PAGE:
The influence of Medhatithi on the development of Indian Law is evident
in the subsequent commentaries on Manu, viz., those of Dharanidhara,
Govindaraja and Kuallukabhatta. Kullaka's references, too, prove that Medhatithi was an older authority
The work of Govindaraja is posterior to that of Bhojaraja and belongs
to the vicinity of the 11th century. The Dayabhaga quotes, Govindaraja
Manu-Tika, and Narayana commentary has references to his works; hence he was prior to these writers.
These books cannot be placed later than the 15th century.2
Narayana is a commentator from Western India, and is known for his
Manvarthanibandha or Manvarthavivrti. He differs in many respects from his predecessors.
Narayana is later than Govindaraja, as he alludes to the works of the latter in his book.
His date has been fixed as earlier than 1497 A.D.3
The Manvartha-Muktavali of Kuallukabhatta is the most renowned
commentary on the Laws of Manu. He states in his preface that it was compiled at Benares,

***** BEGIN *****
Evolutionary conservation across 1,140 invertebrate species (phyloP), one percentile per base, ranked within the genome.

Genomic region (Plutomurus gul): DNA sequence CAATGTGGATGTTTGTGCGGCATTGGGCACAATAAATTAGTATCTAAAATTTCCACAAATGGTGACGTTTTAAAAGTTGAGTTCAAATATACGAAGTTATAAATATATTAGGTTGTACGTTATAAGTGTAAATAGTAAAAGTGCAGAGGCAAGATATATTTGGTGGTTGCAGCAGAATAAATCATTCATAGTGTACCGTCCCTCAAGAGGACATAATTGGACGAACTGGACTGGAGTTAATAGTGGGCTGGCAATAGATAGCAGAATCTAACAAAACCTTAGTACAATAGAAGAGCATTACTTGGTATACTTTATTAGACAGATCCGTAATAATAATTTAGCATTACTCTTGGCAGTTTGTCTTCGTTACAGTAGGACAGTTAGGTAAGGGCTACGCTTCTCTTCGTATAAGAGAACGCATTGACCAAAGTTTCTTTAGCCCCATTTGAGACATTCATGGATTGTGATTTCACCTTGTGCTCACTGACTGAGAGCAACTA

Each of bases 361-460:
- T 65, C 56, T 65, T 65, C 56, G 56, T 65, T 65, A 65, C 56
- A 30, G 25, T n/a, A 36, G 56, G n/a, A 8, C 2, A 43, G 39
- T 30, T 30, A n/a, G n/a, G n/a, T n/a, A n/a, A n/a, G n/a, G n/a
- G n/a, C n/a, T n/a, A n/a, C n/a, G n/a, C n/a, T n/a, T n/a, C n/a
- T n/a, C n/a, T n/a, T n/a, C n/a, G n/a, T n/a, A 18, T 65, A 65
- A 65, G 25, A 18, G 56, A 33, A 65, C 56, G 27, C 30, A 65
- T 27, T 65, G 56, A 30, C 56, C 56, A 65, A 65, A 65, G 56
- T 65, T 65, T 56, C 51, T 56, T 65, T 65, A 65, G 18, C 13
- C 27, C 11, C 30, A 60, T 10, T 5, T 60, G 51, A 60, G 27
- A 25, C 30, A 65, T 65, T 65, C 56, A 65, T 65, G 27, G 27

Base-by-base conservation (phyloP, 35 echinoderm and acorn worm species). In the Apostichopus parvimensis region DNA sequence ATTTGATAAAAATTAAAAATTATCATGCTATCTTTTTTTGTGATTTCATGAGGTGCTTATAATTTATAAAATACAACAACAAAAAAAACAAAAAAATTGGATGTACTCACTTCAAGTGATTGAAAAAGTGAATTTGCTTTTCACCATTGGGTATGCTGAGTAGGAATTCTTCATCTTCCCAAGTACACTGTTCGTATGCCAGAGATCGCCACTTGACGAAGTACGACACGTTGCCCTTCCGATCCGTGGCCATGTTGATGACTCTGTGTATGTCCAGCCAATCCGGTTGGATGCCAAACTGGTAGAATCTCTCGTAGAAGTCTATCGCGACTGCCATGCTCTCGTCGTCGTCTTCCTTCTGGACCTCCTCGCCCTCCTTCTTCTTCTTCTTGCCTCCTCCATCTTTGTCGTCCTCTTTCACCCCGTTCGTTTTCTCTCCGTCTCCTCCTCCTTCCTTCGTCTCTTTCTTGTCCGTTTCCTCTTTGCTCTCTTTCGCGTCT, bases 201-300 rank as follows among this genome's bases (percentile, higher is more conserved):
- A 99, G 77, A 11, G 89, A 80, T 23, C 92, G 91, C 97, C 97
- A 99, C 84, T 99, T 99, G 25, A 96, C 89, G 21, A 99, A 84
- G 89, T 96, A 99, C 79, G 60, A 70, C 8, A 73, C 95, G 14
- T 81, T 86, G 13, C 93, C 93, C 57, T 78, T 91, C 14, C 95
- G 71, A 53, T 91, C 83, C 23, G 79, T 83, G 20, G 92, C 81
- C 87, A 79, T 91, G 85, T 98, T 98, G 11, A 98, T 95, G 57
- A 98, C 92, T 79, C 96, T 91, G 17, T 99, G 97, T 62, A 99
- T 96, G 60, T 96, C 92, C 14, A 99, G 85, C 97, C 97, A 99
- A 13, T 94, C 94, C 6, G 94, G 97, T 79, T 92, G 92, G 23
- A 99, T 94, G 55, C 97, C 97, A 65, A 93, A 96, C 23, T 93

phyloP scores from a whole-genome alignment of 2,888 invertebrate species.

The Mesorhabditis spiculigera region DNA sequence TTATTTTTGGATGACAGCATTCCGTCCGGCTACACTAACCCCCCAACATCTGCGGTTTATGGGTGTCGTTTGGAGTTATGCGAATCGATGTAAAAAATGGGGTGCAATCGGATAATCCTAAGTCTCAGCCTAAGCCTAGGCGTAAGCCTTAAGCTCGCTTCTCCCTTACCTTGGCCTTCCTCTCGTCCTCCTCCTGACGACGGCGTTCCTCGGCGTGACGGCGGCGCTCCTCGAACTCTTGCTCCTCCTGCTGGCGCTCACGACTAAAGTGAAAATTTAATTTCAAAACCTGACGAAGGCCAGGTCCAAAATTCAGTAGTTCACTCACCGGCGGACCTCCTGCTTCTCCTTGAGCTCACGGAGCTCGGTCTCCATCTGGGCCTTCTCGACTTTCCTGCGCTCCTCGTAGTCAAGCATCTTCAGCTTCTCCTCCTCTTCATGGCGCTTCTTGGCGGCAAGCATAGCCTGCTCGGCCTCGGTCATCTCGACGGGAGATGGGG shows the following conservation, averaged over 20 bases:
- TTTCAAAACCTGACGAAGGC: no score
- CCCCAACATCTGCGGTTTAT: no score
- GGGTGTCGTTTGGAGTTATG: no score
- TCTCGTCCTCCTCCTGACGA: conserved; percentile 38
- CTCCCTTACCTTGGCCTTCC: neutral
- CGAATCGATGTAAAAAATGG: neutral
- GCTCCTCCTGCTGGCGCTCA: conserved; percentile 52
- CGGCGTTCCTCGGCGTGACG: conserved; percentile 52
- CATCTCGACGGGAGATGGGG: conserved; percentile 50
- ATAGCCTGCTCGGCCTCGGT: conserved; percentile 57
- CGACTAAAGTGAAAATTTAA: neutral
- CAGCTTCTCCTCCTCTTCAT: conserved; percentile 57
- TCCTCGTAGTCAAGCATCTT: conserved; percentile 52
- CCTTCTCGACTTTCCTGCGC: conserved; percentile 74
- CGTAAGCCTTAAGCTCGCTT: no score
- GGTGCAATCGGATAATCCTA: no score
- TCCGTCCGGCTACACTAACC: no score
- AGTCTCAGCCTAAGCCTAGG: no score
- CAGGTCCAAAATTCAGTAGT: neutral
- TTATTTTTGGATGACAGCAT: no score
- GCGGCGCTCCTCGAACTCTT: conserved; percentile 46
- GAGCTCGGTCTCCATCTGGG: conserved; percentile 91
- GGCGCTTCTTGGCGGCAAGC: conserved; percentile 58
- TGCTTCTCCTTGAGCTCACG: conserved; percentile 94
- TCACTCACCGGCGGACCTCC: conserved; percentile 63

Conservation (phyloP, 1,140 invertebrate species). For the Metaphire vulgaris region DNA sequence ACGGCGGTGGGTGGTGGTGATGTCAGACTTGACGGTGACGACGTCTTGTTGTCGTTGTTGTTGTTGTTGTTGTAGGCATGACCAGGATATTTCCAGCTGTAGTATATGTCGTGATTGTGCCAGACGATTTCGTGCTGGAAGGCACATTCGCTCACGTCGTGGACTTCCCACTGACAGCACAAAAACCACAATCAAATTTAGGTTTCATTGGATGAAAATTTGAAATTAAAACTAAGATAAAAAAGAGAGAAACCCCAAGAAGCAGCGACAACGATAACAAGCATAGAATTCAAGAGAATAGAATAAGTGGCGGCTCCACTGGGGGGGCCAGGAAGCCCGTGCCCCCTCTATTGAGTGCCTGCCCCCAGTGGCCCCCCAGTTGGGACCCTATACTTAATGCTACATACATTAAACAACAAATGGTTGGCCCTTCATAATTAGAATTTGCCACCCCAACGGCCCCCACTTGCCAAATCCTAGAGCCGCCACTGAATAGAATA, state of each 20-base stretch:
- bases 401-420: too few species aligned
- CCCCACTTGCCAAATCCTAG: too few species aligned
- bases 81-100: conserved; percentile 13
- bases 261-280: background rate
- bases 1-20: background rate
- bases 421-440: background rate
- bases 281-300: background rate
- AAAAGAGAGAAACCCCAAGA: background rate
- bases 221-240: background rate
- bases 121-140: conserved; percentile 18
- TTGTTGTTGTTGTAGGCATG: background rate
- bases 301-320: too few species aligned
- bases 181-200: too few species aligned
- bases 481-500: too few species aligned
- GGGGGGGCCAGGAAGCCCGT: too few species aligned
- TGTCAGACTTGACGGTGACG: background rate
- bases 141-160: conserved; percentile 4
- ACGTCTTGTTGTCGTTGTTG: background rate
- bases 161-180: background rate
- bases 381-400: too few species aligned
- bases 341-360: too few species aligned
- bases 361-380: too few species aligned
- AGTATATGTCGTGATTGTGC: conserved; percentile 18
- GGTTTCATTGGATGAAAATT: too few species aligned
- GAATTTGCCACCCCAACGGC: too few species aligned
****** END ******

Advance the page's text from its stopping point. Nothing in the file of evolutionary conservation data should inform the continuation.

and that Bengal was his native country. Raghunandana is the earliest of the Bengal group
of commentators to quote Kulluka and Jimutavahana, and is believed to be prior to
There is, besides a Kasmirian commentary ; Nandini or
Nandanacharya's commentary is a valuable work, composed by a South Indian author. Thus a
continuous series of commentaries on Manu have been produced from the 8th or 9th century.
Next to Manu, the Smriti that engrossed the attention of the mediaeval
lawgivers is the, Yajnavalkya Smriti. The famous commentary on his work is called Riju
Mitakshara Tika or Riju Sam Mitakshara or Pramitakshara. '